Video Schlumberger Transition Technologies: Environmental Impact Quantification
Supporting United Nations Sustainable Development Goals (SDGs)
Schlumberger partners with customers to help decarbonize oil and gas operations as demand for energy grows and emissions reductions and global net-zero targets become key value drivers.
Transition Technologies offer solutions that are proven to quantifiably reduce environmental impact now, helping our customers to make more informed decisions.
To achieve this, our engineers developed a science-based methodology to consistently quantify the sustainability impact of these technologies on operations across the oil and gas value chain. Using the methodology as a starting point, we identify technologies that are available to begin reducing environmental footprint now, in addition to guiding our new product development processes.
Having a consistent science-based quantification methodology is fundamental to the Transition Technologies portfolio. Our quantification methodology builds on existing industry standards, guidelines, and data (GHG Protocol, ISO 14040, and others) combined with those more uniquely suited to our operations. It’s based on four fundamentals:
We aim for transparency of scope and data utilization with external verification where possible.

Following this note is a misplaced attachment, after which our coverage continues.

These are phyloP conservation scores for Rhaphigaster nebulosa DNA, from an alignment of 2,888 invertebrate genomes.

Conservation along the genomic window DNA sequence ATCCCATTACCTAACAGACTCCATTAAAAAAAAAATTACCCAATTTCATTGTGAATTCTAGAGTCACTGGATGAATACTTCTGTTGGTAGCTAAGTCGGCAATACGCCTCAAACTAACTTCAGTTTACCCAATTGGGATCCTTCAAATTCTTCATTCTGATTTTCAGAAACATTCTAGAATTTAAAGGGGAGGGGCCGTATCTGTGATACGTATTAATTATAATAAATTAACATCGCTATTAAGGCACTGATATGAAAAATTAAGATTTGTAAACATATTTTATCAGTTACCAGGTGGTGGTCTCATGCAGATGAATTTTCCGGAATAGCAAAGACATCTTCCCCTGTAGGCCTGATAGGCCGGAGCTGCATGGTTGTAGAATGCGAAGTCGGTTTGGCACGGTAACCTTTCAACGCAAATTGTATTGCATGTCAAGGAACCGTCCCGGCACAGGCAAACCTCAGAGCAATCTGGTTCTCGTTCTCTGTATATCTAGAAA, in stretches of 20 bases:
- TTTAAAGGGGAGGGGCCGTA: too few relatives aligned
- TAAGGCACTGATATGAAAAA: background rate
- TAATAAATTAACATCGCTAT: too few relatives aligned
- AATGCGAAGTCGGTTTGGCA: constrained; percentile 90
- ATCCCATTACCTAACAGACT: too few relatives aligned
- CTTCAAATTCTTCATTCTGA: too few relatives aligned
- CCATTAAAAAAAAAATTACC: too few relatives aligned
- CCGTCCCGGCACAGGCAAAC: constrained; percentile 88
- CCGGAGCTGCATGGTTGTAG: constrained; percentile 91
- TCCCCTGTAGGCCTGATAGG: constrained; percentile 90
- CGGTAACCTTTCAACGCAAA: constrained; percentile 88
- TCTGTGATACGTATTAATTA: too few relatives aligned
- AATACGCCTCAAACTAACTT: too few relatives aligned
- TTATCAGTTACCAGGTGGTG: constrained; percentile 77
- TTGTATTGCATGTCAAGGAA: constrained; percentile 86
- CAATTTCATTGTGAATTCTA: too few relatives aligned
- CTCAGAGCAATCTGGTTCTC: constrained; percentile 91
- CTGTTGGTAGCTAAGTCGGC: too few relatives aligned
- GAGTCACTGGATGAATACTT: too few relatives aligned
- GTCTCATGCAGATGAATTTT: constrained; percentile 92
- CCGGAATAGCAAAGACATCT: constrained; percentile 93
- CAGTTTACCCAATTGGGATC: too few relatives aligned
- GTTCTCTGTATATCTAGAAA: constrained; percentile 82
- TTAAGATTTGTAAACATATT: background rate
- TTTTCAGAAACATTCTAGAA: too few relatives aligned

We compare technologies with equivalent ones to define value-driver threshold.
We map technology impacts to attributes, for example emissions reduction, which support the UN SDGs.
We identify where the biggest impact to footprint can occur within the technology life cycle.
Many oil and gas stakeholders communicate sustainability objectives through an SDG lens, so our methodology categorizes the environmental attributes of our technologies and links them to the United Nations SDGs most impacted.
The eight attributes we have defined more easily enable impact quantification and facilitate embedding methodology into our R&D process.
In 2021, Schlumberger committed to net-zero emissions by 2050 across scopes 1, 2, and 3 in line with climate science and the Greenhouse Gas Protocol. Our target supports the ambitions of the Paris Agreement, developed by the United Nations Framework Convention on Climate Change (UNFCCC), which seeks to reduce greenhouse gas (GHG) emissions by pursuing efforts to limit warming to 1.5 degC above preindustrial levels.